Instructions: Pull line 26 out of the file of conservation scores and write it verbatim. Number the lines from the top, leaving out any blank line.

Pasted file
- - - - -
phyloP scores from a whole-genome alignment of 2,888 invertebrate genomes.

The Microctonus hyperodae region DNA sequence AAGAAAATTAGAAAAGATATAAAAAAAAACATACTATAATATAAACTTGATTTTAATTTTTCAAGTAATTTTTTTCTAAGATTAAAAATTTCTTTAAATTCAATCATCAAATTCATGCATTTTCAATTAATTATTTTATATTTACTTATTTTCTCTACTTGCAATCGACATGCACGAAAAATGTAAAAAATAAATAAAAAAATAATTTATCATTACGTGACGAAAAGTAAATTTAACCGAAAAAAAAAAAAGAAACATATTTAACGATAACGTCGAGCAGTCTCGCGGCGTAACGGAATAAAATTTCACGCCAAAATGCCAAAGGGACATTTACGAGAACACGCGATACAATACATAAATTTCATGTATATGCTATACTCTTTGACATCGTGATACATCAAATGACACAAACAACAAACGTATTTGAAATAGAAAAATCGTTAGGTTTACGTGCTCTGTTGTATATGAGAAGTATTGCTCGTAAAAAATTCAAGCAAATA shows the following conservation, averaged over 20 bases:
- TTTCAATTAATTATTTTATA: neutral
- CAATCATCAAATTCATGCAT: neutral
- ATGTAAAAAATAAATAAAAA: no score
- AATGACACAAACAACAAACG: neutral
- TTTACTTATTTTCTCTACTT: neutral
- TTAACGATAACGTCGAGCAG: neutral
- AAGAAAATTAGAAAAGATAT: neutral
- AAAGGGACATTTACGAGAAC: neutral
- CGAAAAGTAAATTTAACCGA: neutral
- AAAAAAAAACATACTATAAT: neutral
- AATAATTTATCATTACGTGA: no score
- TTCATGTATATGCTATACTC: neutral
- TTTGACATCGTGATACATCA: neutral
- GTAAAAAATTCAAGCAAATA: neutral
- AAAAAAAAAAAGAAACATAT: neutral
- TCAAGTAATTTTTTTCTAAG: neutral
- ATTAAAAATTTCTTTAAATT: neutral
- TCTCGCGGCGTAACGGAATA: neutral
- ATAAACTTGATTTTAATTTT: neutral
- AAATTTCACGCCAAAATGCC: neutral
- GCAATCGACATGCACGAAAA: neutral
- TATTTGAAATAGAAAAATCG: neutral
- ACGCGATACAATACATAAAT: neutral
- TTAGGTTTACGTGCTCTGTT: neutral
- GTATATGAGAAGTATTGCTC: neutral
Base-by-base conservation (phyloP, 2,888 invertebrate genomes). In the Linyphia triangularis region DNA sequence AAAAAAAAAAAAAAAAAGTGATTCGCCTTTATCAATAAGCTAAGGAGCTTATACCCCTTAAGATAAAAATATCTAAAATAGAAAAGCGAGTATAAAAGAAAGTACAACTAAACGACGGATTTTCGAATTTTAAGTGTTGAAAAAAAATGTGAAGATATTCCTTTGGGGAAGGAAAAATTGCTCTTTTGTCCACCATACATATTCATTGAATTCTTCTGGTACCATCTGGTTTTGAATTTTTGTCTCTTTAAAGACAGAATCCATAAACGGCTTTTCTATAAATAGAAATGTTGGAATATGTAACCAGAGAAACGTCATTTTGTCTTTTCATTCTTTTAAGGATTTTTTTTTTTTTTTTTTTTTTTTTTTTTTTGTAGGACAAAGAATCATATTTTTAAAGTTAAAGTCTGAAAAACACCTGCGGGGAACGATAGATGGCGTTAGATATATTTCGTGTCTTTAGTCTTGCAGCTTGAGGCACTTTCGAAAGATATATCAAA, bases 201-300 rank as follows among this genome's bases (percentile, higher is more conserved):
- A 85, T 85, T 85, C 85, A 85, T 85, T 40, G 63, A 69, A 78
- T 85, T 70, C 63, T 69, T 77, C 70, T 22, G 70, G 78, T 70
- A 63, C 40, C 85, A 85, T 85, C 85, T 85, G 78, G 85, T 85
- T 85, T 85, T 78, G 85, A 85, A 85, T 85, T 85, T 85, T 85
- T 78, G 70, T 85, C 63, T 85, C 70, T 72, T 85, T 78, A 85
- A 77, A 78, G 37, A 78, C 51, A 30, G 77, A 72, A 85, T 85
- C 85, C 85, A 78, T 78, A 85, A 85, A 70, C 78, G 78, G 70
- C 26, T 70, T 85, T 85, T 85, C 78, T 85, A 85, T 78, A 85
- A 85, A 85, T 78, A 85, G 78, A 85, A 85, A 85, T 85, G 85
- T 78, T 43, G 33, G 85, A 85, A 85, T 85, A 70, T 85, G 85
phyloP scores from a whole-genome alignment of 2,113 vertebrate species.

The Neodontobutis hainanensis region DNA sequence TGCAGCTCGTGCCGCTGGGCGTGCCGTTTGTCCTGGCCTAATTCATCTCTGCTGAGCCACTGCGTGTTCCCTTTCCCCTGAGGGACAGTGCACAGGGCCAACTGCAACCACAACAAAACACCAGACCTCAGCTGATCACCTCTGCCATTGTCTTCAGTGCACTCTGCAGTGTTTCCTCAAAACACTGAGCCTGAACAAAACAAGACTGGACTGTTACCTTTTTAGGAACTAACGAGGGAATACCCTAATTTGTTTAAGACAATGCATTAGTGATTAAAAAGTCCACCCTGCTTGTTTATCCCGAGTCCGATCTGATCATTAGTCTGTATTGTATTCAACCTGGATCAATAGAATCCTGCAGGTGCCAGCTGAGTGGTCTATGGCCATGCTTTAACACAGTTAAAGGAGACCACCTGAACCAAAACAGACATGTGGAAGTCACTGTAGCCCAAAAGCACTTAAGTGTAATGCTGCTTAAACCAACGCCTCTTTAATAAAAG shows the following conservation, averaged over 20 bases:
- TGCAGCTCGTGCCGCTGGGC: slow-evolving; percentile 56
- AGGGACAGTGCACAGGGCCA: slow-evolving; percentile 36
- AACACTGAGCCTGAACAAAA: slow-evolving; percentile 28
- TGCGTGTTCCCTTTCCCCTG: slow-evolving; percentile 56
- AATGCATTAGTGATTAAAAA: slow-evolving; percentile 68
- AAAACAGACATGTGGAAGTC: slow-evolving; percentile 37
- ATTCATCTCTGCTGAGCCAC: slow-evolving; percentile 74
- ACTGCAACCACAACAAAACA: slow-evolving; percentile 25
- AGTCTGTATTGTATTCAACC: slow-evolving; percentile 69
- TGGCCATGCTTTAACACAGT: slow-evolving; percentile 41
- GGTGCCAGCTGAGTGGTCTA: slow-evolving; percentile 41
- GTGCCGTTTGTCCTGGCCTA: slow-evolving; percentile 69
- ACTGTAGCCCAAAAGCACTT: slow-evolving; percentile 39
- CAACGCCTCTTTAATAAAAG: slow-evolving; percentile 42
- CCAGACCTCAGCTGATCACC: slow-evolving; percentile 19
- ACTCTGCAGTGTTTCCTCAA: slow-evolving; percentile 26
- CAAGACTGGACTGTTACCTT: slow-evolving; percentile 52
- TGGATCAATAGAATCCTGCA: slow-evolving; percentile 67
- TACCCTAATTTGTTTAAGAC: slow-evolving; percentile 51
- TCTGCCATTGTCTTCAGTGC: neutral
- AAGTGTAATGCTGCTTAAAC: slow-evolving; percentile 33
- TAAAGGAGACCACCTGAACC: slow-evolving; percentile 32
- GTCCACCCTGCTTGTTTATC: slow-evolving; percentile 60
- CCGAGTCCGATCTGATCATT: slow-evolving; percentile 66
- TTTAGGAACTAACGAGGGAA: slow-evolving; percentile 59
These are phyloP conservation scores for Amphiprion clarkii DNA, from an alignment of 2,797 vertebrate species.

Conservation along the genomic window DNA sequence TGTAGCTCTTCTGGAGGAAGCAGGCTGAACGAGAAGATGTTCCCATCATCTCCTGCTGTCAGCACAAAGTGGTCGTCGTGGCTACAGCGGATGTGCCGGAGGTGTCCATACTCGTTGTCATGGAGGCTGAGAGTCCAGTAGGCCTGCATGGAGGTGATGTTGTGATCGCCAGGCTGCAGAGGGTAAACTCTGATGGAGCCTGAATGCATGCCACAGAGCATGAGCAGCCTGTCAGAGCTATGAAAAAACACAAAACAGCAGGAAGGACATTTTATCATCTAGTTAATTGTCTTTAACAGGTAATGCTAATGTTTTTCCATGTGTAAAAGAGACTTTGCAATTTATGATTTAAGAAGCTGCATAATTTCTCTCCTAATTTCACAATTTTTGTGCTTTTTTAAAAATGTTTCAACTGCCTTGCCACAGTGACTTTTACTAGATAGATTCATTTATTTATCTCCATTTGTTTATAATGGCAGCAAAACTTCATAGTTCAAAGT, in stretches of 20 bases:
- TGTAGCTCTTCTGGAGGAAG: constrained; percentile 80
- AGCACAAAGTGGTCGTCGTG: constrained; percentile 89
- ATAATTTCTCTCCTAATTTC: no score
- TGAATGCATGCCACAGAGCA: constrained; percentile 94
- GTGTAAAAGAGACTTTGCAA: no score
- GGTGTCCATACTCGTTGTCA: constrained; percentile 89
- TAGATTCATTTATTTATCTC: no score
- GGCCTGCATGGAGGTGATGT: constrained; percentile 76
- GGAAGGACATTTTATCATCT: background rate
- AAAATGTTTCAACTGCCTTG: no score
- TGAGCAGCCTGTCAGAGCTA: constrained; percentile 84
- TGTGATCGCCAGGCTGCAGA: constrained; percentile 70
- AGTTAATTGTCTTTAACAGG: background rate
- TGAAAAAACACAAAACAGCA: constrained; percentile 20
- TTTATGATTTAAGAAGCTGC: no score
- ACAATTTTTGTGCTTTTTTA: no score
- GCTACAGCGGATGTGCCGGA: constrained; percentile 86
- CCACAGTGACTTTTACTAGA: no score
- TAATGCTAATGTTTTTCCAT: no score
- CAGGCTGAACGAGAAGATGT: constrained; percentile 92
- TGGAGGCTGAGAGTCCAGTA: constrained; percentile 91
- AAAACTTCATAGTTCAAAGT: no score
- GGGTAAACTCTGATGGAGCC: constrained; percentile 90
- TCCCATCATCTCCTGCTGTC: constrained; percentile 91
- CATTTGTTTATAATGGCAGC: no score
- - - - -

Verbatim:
- TTAGGTTTACGTGCTCTGTT: neutral